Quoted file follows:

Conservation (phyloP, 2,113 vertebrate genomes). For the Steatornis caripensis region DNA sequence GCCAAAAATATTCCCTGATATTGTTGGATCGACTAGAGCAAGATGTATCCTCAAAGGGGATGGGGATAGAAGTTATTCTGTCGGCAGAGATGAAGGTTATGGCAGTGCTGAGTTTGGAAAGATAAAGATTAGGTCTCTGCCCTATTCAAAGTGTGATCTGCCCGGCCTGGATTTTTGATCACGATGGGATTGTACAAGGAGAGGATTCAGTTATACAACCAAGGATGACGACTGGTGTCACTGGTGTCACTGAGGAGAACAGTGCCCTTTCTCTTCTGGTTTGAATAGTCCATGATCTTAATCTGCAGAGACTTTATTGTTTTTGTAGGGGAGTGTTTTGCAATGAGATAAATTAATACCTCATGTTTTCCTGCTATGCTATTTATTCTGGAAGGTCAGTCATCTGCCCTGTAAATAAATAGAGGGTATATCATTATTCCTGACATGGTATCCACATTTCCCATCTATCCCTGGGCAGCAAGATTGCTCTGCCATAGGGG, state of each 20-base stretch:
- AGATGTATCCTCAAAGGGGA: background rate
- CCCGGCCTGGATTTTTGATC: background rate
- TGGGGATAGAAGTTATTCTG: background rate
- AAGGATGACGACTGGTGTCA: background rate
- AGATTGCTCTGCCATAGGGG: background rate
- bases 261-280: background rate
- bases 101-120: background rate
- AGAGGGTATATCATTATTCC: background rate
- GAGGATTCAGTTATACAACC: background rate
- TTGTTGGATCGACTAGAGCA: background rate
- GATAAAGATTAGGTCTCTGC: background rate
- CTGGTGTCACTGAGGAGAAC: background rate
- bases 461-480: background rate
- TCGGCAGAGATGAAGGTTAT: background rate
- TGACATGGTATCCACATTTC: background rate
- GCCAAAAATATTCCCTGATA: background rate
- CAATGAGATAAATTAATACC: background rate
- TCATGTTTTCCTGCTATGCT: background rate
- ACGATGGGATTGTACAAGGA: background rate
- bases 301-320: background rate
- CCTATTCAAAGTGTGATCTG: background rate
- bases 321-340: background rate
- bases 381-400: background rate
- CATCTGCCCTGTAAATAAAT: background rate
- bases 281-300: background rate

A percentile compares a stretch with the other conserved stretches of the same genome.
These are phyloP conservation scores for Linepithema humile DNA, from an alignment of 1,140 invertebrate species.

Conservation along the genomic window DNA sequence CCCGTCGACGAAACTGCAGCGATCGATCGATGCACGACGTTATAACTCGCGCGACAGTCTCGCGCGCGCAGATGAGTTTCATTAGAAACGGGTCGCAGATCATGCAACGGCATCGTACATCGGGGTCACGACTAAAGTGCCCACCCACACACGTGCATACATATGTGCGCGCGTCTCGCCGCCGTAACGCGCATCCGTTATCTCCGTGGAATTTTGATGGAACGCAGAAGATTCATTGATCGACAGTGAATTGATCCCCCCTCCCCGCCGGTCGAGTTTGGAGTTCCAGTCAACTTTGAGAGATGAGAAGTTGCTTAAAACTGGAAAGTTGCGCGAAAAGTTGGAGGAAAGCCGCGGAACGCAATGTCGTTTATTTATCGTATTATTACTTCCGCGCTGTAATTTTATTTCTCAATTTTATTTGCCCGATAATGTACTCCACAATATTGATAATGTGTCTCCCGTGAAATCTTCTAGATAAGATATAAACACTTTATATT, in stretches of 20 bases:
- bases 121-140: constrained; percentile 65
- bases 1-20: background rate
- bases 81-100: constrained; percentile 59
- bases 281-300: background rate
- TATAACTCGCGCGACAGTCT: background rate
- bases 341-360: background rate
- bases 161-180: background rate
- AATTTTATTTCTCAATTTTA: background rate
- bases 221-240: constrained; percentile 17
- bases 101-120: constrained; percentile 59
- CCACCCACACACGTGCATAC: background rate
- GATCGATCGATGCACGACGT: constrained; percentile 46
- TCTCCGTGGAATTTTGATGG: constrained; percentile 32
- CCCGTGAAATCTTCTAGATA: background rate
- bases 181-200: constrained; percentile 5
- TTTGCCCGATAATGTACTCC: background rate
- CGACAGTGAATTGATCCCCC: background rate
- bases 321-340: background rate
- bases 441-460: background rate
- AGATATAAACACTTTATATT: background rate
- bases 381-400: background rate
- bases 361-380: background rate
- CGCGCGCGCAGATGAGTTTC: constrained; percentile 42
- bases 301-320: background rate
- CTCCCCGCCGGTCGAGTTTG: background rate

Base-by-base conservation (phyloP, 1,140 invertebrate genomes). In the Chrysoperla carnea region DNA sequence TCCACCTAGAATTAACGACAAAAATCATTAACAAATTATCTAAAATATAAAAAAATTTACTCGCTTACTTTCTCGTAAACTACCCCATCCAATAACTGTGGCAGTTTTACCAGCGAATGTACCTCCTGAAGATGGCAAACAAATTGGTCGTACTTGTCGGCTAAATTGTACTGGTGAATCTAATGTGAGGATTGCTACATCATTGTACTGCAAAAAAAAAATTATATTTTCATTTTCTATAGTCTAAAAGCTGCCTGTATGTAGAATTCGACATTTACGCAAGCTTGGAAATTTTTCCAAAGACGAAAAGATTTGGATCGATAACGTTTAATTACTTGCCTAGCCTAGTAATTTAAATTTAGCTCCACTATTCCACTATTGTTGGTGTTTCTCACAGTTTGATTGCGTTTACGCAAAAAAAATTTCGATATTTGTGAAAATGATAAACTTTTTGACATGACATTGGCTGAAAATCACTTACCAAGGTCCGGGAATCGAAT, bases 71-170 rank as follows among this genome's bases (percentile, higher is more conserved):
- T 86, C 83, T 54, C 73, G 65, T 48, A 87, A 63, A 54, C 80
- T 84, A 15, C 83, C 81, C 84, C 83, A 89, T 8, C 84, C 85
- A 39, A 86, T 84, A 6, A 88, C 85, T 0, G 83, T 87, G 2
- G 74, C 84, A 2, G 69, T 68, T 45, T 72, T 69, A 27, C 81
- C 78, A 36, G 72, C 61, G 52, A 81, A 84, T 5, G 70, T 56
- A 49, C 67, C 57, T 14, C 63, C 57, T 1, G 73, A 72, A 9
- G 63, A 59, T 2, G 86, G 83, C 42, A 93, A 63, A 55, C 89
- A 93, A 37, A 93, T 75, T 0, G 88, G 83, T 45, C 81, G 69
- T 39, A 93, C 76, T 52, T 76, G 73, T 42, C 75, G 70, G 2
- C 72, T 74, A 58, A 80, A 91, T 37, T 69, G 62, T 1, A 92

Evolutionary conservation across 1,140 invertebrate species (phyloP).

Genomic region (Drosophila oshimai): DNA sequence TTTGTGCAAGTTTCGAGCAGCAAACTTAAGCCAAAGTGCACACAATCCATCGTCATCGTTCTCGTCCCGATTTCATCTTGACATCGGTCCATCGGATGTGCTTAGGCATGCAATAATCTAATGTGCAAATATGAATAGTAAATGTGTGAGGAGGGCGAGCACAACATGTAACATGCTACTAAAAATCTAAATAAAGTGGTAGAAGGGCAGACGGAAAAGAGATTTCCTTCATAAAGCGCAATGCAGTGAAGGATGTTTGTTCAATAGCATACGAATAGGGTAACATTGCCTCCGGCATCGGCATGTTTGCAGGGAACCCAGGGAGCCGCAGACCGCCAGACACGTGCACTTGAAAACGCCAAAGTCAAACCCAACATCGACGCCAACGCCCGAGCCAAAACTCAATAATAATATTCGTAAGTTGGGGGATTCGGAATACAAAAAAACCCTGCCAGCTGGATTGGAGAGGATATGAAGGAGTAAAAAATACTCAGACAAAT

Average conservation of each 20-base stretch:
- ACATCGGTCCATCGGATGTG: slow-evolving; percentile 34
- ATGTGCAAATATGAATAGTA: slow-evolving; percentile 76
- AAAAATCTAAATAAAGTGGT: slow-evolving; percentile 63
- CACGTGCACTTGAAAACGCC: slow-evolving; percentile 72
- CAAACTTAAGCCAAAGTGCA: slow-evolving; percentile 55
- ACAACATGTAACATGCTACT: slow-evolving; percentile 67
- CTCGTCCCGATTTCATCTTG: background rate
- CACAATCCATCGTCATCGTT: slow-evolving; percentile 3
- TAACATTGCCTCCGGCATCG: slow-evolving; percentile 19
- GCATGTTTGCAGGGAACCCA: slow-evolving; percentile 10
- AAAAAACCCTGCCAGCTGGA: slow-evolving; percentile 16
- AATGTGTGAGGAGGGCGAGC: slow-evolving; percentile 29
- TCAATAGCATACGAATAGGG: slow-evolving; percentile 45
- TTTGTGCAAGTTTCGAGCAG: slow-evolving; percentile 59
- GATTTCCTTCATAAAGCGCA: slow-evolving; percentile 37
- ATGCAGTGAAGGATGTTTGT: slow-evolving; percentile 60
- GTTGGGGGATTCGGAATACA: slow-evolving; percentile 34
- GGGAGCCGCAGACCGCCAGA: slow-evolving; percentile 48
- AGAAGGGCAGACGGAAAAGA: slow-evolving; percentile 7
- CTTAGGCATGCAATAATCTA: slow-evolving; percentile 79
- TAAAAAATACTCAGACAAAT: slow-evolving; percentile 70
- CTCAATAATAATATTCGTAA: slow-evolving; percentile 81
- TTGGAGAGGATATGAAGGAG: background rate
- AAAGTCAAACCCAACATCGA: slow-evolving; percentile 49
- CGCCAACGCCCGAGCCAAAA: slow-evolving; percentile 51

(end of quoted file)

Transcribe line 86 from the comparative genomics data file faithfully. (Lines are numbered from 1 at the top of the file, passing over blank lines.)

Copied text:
- GGGAGCCGCAGACCGCCAGA: slow-evolving; percentile 48